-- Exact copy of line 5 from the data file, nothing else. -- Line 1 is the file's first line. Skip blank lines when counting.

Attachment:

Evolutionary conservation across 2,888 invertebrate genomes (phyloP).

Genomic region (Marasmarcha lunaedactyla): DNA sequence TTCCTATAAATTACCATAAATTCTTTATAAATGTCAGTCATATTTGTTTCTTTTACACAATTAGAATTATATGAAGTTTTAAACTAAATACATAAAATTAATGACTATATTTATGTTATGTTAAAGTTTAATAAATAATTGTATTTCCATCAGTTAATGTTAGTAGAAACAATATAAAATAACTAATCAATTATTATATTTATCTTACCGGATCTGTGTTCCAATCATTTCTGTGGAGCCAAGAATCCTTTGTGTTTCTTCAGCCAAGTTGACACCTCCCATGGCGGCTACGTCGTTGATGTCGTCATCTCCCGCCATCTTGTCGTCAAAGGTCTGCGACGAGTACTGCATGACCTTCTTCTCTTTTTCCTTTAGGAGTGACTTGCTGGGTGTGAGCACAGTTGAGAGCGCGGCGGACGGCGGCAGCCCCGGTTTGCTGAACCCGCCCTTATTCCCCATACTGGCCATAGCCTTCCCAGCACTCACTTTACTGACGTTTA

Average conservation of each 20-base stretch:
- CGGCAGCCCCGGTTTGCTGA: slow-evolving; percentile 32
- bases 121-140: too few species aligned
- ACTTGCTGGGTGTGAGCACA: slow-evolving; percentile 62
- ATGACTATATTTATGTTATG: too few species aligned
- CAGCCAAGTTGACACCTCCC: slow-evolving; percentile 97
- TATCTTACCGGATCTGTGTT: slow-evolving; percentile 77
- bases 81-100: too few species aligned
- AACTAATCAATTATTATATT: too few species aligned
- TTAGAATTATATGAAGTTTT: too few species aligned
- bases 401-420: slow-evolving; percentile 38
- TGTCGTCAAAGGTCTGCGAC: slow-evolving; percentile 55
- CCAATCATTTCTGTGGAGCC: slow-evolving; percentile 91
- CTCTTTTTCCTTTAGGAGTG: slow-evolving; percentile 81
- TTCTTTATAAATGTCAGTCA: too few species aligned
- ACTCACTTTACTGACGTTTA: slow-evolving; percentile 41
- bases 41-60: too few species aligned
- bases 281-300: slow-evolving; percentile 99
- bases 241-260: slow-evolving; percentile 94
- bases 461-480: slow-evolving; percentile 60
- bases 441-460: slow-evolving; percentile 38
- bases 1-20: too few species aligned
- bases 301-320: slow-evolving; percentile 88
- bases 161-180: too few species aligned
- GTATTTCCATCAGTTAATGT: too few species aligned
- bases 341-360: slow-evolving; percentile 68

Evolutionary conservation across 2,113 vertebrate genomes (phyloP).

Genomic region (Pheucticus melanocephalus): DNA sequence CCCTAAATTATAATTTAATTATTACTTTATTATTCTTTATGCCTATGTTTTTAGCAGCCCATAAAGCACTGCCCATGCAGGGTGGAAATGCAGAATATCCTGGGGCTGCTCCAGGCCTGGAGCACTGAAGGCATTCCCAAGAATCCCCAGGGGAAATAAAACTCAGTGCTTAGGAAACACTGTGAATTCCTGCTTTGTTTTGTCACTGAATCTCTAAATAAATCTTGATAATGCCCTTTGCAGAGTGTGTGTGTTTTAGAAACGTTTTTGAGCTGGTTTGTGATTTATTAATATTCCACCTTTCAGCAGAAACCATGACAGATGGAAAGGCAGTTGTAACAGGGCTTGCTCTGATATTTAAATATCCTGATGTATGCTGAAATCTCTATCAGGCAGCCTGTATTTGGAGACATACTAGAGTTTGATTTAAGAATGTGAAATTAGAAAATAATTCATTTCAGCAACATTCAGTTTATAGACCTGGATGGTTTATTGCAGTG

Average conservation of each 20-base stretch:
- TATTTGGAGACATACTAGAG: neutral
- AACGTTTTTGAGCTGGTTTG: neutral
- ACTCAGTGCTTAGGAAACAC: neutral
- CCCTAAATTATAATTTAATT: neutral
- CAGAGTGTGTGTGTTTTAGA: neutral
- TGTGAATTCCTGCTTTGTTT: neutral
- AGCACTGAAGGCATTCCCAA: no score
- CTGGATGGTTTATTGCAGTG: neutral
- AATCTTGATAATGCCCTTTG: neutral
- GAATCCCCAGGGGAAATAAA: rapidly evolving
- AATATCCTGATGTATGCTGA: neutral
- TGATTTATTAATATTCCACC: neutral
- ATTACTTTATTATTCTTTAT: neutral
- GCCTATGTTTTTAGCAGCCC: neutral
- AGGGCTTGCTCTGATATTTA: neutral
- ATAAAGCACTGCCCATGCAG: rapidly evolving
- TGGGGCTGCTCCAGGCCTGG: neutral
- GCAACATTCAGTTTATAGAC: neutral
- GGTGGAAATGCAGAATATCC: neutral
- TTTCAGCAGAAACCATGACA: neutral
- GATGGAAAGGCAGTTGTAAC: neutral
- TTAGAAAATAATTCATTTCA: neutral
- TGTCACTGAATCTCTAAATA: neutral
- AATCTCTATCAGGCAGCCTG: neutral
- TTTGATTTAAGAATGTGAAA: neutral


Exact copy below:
- bases 121-140: too few species aligned